EAS Alert: CA Fire Sparks Key Discussions
[December 2018] The largest and most deadly fire in California history burned over 153,000 acres, took nearly 90 lives, 19,000 structures, and $10 Billion in damages. Much of the damage and deaths happened in a short few hours.
Reviewing the event, the California State Hearing on November 17th focused on how to approve altering and save lives. Much of the information and lessons can be a great help to emergency managers and agencies around the country. Richard Rudman summarizes the discussion and shares points any alerting group, SECC, LECC, or state and local EMs should consider to enhance public safety during any disaster.
Santa Barbara County office of Emergency Management Director Rob Lewin really hit the point when he said: “Alerting becomes the Achilles Heel of evacuation when it comes too late or doesn’t reach enough people to prevent loss of life.”
Convening to Improve
California State Senator Hanna Beth Jackson and Assembly members Monique Limon and Marc Levine conducted a joint informational hearing on alert and warning issues on November 71, 2018 in Carpenteria. The title: On the Alert: Strengthening California’s Public Warning System.
Hannah Beth is the Chair of the Joint Legislative Committee on Emergency Management. Monique and Marc are the Assembly Co-chairs. Chairman Jackson noted that this hearing comes almost a year to the date of the start of the Thomas Fire in Santa Paula on December 4, 2017, the record holder for the largest wildfire until the recent Camp Fire.
Absent from those invited to give testimony at the hearing was the National Weather Service (NWS). NWS routinely issues more emergency public alert and warning messages than all other sources combined.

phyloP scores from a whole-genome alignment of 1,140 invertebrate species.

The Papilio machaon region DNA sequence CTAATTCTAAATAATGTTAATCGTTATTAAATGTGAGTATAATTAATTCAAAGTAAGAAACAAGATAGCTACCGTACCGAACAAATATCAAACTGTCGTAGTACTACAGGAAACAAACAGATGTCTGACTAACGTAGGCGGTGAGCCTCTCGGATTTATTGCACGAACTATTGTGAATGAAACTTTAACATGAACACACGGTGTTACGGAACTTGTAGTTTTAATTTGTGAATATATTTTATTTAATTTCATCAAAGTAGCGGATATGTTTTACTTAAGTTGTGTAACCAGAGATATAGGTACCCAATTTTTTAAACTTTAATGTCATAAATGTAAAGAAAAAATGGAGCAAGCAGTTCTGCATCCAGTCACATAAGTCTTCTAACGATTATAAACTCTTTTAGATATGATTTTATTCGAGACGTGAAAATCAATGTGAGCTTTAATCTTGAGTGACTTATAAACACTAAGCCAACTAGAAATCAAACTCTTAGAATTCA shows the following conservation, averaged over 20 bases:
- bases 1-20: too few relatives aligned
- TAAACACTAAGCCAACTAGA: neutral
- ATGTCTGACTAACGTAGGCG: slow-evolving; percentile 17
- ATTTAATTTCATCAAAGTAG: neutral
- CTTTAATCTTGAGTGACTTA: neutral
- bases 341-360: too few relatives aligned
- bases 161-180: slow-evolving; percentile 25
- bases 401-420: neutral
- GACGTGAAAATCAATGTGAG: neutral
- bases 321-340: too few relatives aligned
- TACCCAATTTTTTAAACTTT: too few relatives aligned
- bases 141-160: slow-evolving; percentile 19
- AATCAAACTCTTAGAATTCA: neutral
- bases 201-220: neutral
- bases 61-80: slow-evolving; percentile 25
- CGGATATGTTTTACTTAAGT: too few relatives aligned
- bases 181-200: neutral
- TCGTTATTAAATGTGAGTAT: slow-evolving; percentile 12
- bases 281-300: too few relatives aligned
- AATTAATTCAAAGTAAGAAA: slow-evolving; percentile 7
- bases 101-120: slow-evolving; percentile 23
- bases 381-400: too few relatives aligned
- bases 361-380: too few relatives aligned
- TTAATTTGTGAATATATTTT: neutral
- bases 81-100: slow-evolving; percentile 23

Their part in the California warning picture extends beyond weather emergencies to helping CHP disseminate AMBER Alerts (child abducttions) and all weather-related warnings affecting life and property that are frequently issued before or at the same time as government warn- 2 ings. Quite often Weather Service warnings go out well in advance of any other government agency warnings.
A Real Concern
In her opening remarks Senator Jackson noted that the Camp Fire now holds the dubious honor of being the largest and most destructtive wildfire for life and property in our State’s history. She quoted Governor Brown saying that wildfires are the “existential crisis of our time.”
Senator Jackson said later in the hearing that she is concerned that only 45 of the 58 counties in California have implemented advanced warning technologies that have been designed by FEMA.
During the hearing, participants brought up several other issues including problems with immediate evacuation warnings to the elderly, disabled, those who do not speak English, or people who have pets, including horses and other large animals, that need to be cared for in special locations since most evacuation shelters do not have resources for such care.
Assemblywoman Limon’s introductory remarks homed in on improving warnings in languages other than English.
One problem she identified is that not all English terms and language used in emergency public warnings translate accurately from English to Spanish.
Another warning problem she outlined has been identified due to the speed that recent wildfires spread, there is often less notice for people at risk to evacuate.
Quoting her fellow State Assemblyman James Gallagher referring to the Camp Fire: “No one expected it to move that fast.”
Beyond “Very Aware”
Although the Paradise community was in Gallagher’s opinion “very fire aware,” Limon said Gallagher believes we have to “up our game.”
However, Holly Crawford, director of San Diego’s Office of Emergency Services testified that only 550,000 of the County’s 3.3 million residents have registered their mobile phones for emergency warnings. Senator Jackson commented, “Getting people to opt into the system has not been as successful as we would like.”
Deputy Director Medigovich’s outline of SB 821 offered hope through its “opt out” provision for improvement statewide in mobile phone emergency alert sign-ups.
Zeroing in on the Affected Areas
Crawford brought up the problem of alerts that often go out to a much wider area than necessary.
While the technology exists to solve this problem, wireless providers have yet to make changes to their systems to better target warnings to people directly at risk.